POKÉMON SCARLET and VIOLET quickly dashed those hopes. The second (well, technically second and third) Pokémon games released in 2022 carried over the big picture innovations of ARCEUS—a sense of scale, little creatures animating out in the open—but dropped many of the best parts of the earlier game in its transition to Paldea (the series’ stand-in for the Iberian Peninsula). Gone were the streamlined ball-tossing interactions, everything was about battling again. The TV-structured, almost episodic storyline was stripped. Instead, there was narrative bloat, a choose-your-own adventure triple-storyline that it turns out isn’t really choose-your-own-adventure at all if you actually want to finish the game.
And then there were the bugs. If ARCEUS was rough around the edges, the first few weeks of SCARLET and VIOLET were a car crash of game-breaking and frankly embarrassing bugs. These ranged from total slow-downs in the more complex, Pokémon-filled parts of the game’s map, to just visual oddities, but they soured the perception of the game from the start. Which is unfortunate, because even if the story and narrative structure of SCARLET and VIOLET leave something to be desired, the experience of motorcycling through the game on the back of Cyclizar from the future or past and seeing little creatures be total weirdos out in the wild is great. The battles themselves are fun, and even if the new mechanical wrinkle of Terastallization serves as an unfortunate metaphor for how cheap the modern elements of the game feel, it does make planning type match-ups more interesting.
It’s easy to see the two games’ release as a linear progression, an early, if underbaked success leading to an even bigger fumble, but given the nature of game development and Game Freak’s likely limited resources, POKÉMON LEGENDS: ARCEUS and POKÉMON SCARLET and VIOLET, are really two different takes on the open-world Pokémon pitch. The issues in either aren’t indicative of their developer’s inability to break its tried and true formula, but rather an expression of how intense the timeline Nintendo and the Pokémon Company have them on is and how challenging the transition to 3D games has been. It’s clear there’s plenty of potential in a Pokémon game that’s open-ended, exploration-driven, and mechanically flexible, but will a more polished version of those ideas ever be allowed to be released? It’s hard to say.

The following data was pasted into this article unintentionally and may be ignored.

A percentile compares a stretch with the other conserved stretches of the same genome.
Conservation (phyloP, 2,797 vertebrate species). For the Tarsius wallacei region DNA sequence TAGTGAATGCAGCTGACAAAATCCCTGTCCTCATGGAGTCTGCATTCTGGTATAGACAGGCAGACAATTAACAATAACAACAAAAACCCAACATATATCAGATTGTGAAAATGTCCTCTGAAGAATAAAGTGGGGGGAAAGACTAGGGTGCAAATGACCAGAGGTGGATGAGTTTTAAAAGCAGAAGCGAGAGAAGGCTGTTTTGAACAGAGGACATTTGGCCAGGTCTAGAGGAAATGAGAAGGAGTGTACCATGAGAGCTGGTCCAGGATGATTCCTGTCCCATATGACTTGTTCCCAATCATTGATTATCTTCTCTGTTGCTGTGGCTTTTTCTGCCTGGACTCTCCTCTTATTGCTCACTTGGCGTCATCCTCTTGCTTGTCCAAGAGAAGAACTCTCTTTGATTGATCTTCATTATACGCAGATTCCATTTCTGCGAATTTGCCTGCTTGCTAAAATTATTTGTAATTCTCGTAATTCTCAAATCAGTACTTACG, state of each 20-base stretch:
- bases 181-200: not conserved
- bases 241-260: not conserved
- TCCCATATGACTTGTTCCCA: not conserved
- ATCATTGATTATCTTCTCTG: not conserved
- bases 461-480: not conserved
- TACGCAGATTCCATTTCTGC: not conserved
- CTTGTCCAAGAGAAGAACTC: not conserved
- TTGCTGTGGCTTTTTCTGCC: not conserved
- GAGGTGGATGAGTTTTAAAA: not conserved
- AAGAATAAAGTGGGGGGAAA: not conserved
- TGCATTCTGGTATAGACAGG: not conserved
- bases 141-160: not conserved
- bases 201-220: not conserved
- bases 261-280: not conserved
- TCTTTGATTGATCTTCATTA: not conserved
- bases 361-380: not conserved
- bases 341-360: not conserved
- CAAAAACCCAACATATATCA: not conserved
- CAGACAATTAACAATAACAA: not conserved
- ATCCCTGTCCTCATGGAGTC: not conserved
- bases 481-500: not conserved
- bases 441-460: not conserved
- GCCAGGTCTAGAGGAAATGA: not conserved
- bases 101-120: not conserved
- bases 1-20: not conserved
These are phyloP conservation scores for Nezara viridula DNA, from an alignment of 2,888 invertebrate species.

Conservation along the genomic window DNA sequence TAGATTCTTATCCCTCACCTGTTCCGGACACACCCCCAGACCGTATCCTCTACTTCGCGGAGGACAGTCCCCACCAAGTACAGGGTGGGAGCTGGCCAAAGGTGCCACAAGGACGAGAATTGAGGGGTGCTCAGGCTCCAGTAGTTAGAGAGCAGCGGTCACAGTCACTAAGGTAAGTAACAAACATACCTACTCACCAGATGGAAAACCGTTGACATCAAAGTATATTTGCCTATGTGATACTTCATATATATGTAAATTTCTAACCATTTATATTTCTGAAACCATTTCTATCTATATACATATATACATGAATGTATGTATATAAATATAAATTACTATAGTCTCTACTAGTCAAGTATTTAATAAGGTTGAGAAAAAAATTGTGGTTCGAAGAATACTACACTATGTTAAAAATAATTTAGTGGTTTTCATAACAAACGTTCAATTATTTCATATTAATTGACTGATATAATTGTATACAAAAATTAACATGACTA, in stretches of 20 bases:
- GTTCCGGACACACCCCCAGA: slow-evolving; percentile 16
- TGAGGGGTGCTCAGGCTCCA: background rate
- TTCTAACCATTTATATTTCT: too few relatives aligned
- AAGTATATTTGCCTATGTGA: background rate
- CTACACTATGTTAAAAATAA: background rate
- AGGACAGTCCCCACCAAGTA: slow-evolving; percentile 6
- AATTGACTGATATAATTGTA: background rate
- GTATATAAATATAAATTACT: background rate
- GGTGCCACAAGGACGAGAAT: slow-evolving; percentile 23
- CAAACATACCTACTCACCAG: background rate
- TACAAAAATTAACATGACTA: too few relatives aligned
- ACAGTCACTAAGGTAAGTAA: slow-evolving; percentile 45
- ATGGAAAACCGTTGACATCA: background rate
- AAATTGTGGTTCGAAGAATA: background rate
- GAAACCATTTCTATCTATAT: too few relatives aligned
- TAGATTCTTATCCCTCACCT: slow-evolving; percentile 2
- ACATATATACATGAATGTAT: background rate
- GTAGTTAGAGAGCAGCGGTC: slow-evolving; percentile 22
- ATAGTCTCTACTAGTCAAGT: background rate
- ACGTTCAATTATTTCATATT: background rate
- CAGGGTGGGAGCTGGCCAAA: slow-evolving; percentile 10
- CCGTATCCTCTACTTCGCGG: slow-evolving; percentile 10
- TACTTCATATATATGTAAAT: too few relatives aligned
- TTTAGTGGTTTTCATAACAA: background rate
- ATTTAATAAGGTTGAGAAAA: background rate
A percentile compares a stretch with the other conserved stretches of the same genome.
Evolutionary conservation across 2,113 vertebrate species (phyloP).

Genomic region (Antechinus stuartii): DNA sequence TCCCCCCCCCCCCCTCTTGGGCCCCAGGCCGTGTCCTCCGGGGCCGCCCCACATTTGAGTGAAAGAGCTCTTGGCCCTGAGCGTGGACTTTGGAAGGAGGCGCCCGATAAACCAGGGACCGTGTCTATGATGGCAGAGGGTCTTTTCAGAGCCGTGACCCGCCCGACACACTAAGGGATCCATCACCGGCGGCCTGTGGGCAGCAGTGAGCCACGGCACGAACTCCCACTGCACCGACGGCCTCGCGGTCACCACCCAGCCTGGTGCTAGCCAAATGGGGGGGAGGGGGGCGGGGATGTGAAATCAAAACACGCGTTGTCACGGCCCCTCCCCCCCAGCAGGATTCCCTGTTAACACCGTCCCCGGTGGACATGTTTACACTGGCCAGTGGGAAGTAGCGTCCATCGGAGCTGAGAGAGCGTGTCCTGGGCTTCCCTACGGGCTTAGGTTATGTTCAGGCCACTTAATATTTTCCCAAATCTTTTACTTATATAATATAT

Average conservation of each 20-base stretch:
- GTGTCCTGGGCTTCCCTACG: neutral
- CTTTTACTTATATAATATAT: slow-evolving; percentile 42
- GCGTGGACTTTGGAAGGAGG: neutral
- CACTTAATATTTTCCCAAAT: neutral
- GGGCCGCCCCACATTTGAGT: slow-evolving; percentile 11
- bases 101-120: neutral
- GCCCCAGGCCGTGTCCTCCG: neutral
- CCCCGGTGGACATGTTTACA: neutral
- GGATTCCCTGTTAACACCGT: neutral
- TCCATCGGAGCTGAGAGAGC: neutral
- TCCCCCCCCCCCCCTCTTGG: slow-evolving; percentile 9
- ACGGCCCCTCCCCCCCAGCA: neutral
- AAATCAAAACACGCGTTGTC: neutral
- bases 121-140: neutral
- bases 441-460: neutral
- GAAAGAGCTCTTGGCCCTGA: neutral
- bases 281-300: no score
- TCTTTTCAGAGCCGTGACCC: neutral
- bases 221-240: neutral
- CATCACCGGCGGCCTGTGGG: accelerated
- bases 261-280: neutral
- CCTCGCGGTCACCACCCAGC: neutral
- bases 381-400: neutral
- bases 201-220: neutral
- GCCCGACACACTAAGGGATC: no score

A year with two major Pokémon games is exciting, sure, but a year with one good one is preferable—for players and developers alike.
[…] Perhaps more revealing was the quality of the two new games?POKÉMON LEGENDS: ARCEUS and POKÉMON SCARLET and VIOLET?and how they illustrated that the …View full source […]